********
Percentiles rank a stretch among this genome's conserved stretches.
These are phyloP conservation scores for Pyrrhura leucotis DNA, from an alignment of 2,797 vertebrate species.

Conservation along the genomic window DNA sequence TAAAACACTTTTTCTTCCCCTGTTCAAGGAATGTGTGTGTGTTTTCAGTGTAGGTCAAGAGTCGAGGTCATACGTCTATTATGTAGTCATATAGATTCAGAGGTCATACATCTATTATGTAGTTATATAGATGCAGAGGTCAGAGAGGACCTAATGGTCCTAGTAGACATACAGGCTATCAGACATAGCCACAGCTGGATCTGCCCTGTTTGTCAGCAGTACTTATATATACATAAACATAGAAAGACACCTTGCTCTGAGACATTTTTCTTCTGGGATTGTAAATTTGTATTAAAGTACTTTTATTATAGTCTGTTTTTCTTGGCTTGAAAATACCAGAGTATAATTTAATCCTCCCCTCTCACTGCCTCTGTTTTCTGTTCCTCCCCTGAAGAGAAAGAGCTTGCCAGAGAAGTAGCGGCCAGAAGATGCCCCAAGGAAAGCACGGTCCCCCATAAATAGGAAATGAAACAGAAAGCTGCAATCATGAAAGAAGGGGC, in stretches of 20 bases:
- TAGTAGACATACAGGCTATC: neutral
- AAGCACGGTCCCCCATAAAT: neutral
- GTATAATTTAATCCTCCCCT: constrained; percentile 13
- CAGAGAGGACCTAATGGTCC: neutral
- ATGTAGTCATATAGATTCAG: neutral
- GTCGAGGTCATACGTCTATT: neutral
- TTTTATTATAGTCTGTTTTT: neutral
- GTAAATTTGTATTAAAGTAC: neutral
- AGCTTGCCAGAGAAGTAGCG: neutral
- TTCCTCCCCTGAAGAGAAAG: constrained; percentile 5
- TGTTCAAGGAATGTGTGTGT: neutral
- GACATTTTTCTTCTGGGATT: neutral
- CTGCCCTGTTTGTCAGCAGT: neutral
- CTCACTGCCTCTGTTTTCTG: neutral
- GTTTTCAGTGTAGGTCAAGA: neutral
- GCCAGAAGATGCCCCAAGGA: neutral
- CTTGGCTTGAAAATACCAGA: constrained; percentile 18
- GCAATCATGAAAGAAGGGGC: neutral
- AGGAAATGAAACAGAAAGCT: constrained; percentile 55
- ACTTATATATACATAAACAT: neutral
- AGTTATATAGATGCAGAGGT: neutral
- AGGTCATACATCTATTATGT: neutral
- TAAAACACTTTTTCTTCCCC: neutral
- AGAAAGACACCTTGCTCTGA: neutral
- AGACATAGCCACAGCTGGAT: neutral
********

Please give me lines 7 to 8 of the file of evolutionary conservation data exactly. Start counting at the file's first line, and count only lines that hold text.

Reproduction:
- CAGAGAGGACCTAATGGTCC: neutral
- ATGTAGTCATATAGATTCAG: neutral